Tag Archives: Culture

Black Stars in a White Galaxy: Philly Starbucks

Starbucks Arrest

Rashon Nelson and Donte Robinson

 

A Philadelphia Starbucks became a flashpoint for white racial hostility last month when two black men were arrested for allegedly trespassing. The men, Rashon Nelson and Donte Robinson, real estate investors in their 20s, were waiting for a business associate when a Starbucks manager called local police and accused them of trespassing. The manager’s complaint hinged on the fact that the men were occupying the space without purchasing one of the various sugar-laden drinks on offer. Video footage shows the men being arrested without incident as white patrons—including their associate, look on and protest that the men are innocent.

After being held for several hours the men were released without charge and received a personal apology from Starbucks CEO Kevin Johnson. The viral video of their arrest sparked protests at the location and panic at Starbucks HQ. In a shallow PR move, the coffee chain has announced plans to shutter roughly 8 thousand stores on May 29thto provide “Unconscious Bias training” to employees.

Philadelphia is roughly 43% black. However, Rittenhouse Square, the tony neighborhood where the incident occurred is blindingly white. It’s safe to assume that such a level of segregation serves as a velvet socioeconomic rope. Gently buffering those that don’t qualify for the leisure class. These white Philadelphians are free to move about their community without often experiencing the abrupt atmospheric shift wrought by the presence of a black body. What Starbucks, and thousands of untold encounters illustrate is that when we step into a space, we are not anonymous citizens. We are a curiosity, an energy, a dread.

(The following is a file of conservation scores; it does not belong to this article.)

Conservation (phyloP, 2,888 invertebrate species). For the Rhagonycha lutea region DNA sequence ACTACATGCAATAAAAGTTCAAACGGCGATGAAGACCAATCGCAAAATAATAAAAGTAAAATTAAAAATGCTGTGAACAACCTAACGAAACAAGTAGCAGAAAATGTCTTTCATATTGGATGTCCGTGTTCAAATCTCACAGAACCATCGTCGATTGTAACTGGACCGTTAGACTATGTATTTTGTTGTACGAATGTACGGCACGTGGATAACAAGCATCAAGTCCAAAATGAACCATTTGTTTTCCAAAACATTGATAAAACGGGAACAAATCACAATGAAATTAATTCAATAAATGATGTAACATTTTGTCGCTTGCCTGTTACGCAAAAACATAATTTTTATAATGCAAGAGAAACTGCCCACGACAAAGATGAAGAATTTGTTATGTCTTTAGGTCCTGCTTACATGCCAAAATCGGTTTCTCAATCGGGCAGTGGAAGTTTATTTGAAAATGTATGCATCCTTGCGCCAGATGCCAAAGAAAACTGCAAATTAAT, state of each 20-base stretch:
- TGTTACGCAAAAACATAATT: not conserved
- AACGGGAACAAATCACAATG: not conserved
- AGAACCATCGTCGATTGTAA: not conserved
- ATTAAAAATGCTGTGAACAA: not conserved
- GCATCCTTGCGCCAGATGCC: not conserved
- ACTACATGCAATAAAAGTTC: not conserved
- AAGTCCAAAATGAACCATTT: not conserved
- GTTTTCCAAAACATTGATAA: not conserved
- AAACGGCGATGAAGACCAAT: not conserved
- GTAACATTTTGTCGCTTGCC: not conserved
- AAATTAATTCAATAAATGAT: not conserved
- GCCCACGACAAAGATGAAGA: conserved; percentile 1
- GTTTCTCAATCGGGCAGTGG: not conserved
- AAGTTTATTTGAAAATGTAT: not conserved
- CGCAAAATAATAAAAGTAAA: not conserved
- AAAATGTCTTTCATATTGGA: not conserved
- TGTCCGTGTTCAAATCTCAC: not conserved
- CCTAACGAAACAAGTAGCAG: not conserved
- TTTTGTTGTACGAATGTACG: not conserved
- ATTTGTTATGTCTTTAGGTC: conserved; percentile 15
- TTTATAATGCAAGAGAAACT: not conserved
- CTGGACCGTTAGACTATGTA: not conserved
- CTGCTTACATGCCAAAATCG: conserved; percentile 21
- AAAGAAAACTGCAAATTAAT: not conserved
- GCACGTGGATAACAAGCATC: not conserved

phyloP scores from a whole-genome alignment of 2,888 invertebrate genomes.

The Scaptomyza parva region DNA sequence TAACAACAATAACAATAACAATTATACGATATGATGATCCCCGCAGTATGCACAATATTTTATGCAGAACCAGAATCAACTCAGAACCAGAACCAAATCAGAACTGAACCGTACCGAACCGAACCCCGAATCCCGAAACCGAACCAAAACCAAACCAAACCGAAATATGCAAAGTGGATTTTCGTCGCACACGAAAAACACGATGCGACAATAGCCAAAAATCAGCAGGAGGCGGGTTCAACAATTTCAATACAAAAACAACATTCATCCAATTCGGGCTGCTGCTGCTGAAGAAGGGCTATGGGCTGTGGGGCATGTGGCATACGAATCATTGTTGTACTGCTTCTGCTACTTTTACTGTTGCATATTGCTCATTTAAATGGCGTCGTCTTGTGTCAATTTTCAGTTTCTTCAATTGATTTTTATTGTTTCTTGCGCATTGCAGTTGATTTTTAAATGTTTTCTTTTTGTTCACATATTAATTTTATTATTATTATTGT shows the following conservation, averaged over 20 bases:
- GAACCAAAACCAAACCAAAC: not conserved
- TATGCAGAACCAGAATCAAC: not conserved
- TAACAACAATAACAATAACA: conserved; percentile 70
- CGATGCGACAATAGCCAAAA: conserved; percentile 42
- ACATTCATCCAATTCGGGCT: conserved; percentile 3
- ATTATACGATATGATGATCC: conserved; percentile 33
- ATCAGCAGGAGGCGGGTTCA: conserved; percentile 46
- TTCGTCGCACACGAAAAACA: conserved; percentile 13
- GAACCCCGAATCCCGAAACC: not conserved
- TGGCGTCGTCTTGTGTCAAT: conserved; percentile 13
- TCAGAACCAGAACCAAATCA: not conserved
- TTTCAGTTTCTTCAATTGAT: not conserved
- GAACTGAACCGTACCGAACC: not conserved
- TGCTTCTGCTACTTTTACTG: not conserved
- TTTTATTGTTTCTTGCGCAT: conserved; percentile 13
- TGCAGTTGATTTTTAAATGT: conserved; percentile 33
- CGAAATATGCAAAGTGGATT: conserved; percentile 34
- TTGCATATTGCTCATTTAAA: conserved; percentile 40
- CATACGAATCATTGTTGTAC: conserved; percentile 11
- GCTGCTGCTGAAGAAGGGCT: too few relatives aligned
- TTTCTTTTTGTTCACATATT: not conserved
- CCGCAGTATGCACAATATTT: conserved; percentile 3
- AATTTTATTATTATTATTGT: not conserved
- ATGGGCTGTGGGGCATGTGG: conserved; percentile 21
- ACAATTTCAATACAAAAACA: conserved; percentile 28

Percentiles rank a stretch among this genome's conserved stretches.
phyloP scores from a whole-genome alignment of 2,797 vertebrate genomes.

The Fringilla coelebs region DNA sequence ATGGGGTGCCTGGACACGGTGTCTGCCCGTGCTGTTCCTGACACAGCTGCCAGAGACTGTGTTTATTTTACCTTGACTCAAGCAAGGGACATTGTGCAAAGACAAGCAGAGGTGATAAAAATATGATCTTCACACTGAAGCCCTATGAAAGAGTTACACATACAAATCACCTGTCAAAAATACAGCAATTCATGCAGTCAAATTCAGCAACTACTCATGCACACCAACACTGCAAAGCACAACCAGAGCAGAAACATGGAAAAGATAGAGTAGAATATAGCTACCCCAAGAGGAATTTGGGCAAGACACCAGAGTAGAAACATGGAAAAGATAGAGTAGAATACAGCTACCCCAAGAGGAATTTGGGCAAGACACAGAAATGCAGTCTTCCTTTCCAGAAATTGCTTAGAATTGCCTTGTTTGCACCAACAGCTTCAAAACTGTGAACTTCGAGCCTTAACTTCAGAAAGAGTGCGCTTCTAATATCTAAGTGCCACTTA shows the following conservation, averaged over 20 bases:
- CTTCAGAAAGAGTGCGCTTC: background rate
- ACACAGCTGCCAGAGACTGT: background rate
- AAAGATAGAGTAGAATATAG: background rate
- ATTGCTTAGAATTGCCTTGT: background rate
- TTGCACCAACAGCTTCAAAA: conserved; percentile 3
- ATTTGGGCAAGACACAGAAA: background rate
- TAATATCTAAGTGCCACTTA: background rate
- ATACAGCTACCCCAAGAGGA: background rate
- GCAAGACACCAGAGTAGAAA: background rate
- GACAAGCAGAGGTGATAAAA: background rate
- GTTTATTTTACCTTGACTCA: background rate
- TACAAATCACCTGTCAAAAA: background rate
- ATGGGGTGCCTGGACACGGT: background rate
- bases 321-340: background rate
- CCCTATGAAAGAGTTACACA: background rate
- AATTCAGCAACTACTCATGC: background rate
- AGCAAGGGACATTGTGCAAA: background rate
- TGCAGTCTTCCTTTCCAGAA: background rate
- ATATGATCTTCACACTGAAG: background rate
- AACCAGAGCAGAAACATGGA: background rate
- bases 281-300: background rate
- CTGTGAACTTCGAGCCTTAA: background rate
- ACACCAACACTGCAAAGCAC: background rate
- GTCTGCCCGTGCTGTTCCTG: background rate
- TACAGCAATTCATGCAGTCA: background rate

I can almost imagine the increased heart rate and sharpened vision of the white manager as her mind raced through the reasons, all of them criminal, to explain why two young black men would deign to take Starbucks up on its offer to be neutral third-place. The comfort and relative safety of bland anonymity is rarely afforded black Americans. Our existence must be immediately justified in order to preempt the white fear that can quite literally lead to our deaths. One of the most insidious effects of white supremacy is the feeling that we must continuously carry a compelling affirmation of our humanity like a yellowed business card in our back pocket—worn from use. Our humanity and right to simply exist in this world is not a foregone conclusion. Black lives are always up for debate, and control, and oftentimes extermination.

Exactly 2 minutes after Mr. Nelson and Mr. Robinson dared to take up space in a Philly Starbucks, the police were on the scene to arrest them, remove them, and return the shop to a scene of upper class, placid repose.

2 Minutes

Such an insignificant amount of time. Yet that was all it took for a racist’s hysteria to force a collision between two innocent black men and the criminal justice system.

A common thread of black life is being the target of harassment and violence at the hands of sociopathic officers dispatched by white people donning the carcinogenic mask of concerned citizens. Local police function as an extension of white supremacist domination. Officers are summoned to attenuate the fear of unbound black bodies in public spaces. The most mundane tableaus of daily life are contorted into scenes of chaos and violence when white Americans are free to make unilateral, wholly arbitrary decisions about what constitutes criminal behavior. That level of control over a stranger’s life must be intoxicating.

 

So it was that a petty, bigoted Starbucks manager called in the cavalry to erase the stain of black energy from her climate controlled petty kingdom.